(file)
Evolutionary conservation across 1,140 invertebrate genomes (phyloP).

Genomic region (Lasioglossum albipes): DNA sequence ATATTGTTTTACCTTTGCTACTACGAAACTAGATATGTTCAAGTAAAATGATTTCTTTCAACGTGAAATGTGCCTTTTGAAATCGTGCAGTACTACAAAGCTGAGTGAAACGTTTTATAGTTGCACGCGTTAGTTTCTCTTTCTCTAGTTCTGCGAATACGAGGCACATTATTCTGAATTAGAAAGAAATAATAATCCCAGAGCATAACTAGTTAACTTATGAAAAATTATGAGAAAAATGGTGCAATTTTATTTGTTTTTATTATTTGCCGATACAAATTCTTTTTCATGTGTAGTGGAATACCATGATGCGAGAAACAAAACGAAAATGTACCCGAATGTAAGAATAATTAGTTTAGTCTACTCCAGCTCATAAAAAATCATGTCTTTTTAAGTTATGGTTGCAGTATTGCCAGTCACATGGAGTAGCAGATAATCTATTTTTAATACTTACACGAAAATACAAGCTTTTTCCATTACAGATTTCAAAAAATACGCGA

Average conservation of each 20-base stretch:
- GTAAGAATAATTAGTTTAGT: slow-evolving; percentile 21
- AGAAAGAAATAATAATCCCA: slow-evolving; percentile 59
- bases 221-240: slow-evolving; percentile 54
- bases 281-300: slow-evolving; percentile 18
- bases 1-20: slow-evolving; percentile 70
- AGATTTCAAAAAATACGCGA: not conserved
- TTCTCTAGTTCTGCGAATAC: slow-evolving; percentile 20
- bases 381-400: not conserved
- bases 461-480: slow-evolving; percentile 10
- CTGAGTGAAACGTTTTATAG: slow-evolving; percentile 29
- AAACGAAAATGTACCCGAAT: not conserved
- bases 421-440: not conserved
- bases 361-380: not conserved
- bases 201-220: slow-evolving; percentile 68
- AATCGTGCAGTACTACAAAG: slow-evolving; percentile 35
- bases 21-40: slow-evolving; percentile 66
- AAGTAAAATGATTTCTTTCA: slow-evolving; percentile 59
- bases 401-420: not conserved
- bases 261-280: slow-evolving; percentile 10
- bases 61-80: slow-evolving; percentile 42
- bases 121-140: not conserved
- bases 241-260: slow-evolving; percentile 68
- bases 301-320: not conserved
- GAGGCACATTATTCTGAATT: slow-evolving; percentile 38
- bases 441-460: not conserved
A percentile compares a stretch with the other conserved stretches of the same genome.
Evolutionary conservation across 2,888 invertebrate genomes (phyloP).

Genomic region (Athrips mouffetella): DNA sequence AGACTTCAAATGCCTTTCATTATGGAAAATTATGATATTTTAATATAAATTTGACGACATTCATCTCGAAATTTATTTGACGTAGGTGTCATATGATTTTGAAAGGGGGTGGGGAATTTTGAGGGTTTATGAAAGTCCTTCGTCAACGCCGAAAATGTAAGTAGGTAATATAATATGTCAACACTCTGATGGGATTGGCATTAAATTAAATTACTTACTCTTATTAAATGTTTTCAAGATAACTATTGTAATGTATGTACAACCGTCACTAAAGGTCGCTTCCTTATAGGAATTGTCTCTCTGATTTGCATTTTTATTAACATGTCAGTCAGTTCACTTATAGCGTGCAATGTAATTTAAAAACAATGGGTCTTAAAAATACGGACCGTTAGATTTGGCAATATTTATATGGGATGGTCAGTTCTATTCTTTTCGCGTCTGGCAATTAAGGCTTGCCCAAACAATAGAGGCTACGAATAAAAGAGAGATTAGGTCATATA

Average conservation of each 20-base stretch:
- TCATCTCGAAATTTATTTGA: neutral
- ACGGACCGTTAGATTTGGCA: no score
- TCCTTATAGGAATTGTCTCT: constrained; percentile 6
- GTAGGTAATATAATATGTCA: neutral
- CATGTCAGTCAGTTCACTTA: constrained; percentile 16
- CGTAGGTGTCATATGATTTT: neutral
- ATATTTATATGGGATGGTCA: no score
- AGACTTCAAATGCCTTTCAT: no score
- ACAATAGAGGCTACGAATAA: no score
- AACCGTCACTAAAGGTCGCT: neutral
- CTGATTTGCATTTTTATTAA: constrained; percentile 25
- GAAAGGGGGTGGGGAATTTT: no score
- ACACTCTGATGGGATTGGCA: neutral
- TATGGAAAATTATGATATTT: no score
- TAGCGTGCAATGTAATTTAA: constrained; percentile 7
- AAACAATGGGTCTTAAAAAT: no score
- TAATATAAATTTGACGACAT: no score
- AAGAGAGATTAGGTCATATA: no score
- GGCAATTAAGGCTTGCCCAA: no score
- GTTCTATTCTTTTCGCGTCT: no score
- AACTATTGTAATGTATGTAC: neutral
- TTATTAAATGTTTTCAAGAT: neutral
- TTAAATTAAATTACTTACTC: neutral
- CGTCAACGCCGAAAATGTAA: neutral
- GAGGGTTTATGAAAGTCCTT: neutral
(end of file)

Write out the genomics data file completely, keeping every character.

Evolutionary conservation across 1,140 invertebrate genomes (phyloP).

Genomic region (Lasioglossum albipes): DNA sequence ATATTGTTTTACCTTTGCTACTACGAAACTAGATATGTTCAAGTAAAATGATTTCTTTCAACGTGAAATGTGCCTTTTGAAATCGTGCAGTACTACAAAGCTGAGTGAAACGTTTTATAGTTGCACGCGTTAGTTTCTCTTTCTCTAGTTCTGCGAATACGAGGCACATTATTCTGAATTAGAAAGAAATAATAATCCCAGAGCATAACTAGTTAACTTATGAAAAATTATGAGAAAAATGGTGCAATTTTATTTGTTTTTATTATTTGCCGATACAAATTCTTTTTCATGTGTAGTGGAATACCATGATGCGAGAAACAAAACGAAAATGTACCCGAATGTAAGAATAATTAGTTTAGTCTACTCCAGCTCATAAAAAATCATGTCTTTTTAAGTTATGGTTGCAGTATTGCCAGTCACATGGAGTAGCAGATAATCTATTTTTAATACTTACACGAAAATACAAGCTTTTTCCATTACAGATTTCAAAAAATACGCGA

Average conservation of each 20-base stretch:
- GTAAGAATAATTAGTTTAGT: slow-evolving; percentile 21
- AGAAAGAAATAATAATCCCA: slow-evolving; percentile 59
- bases 221-240: slow-evolving; percentile 54
- bases 281-300: slow-evolving; percentile 18
- bases 1-20: slow-evolving; percentile 70
- AGATTTCAAAAAATACGCGA: not conserved
- TTCTCTAGTTCTGCGAATAC: slow-evolving; percentile 20
- bases 381-400: not conserved
- bases 461-480: slow-evolving; percentile 10
- CTGAGTGAAACGTTTTATAG: slow-evolving; percentile 29
- AAACGAAAATGTACCCGAAT: not conserved
- bases 421-440: not conserved
- bases 361-380: not conserved
- bases 201-220: slow-evolving; percentile 68
- AATCGTGCAGTACTACAAAG: slow-evolving; percentile 35
- bases 21-40: slow-evolving; percentile 66
- AAGTAAAATGATTTCTTTCA: slow-evolving; percentile 59
- bases 401-420: not conserved
- bases 261-280: slow-evolving; percentile 10
- bases 61-80: slow-evolving; percentile 42
- bases 121-140: not conserved
- bases 241-260: slow-evolving; percentile 68
- bases 301-320: not conserved
- GAGGCACATTATTCTGAATT: slow-evolving; percentile 38
- bases 441-460: not conserved
A percentile compares a stretch with the other conserved stretches of the same genome.
Evolutionary conservation across 2,888 invertebrate genomes (phyloP).

Genomic region (Athrips mouffetella): DNA sequence AGACTTCAAATGCCTTTCATTATGGAAAATTATGATATTTTAATATAAATTTGACGACATTCATCTCGAAATTTATTTGACGTAGGTGTCATATGATTTTGAAAGGGGGTGGGGAATTTTGAGGGTTTATGAAAGTCCTTCGTCAACGCCGAAAATGTAAGTAGGTAATATAATATGTCAACACTCTGATGGGATTGGCATTAAATTAAATTACTTACTCTTATTAAATGTTTTCAAGATAACTATTGTAATGTATGTACAACCGTCACTAAAGGTCGCTTCCTTATAGGAATTGTCTCTCTGATTTGCATTTTTATTAACATGTCAGTCAGTTCACTTATAGCGTGCAATGTAATTTAAAAACAATGGGTCTTAAAAATACGGACCGTTAGATTTGGCAATATTTATATGGGATGGTCAGTTCTATTCTTTTCGCGTCTGGCAATTAAGGCTTGCCCAAACAATAGAGGCTACGAATAAAAGAGAGATTAGGTCATATA

Average conservation of each 20-base stretch:
- TCATCTCGAAATTTATTTGA: neutral
- ACGGACCGTTAGATTTGGCA: no score
- TCCTTATAGGAATTGTCTCT: constrained; percentile 6
- GTAGGTAATATAATATGTCA: neutral
- CATGTCAGTCAGTTCACTTA: constrained; percentile 16
- CGTAGGTGTCATATGATTTT: neutral
- ATATTTATATGGGATGGTCA: no score
- AGACTTCAAATGCCTTTCAT: no score
- ACAATAGAGGCTACGAATAA: no score
- AACCGTCACTAAAGGTCGCT: neutral
- CTGATTTGCATTTTTATTAA: constrained; percentile 25
- GAAAGGGGGTGGGGAATTTT: no score
- ACACTCTGATGGGATTGGCA: neutral
- TATGGAAAATTATGATATTT: no score
- TAGCGTGCAATGTAATTTAA: constrained; percentile 7
- AAACAATGGGTCTTAAAAAT: no score
- TAATATAAATTTGACGACAT: no score
- AAGAGAGATTAGGTCATATA: no score
- GGCAATTAAGGCTTGCCCAA: no score
- GTTCTATTCTTTTCGCGTCT: no score
- AACTATTGTAATGTATGTAC: neutral
- TTATTAAATGTTTTCAAGAT: neutral
- TTAAATTAAATTACTTACTC: neutral
- CGTCAACGCCGAAAATGTAA: neutral
- GAGGGTTTATGAAAGTCCTT: neutral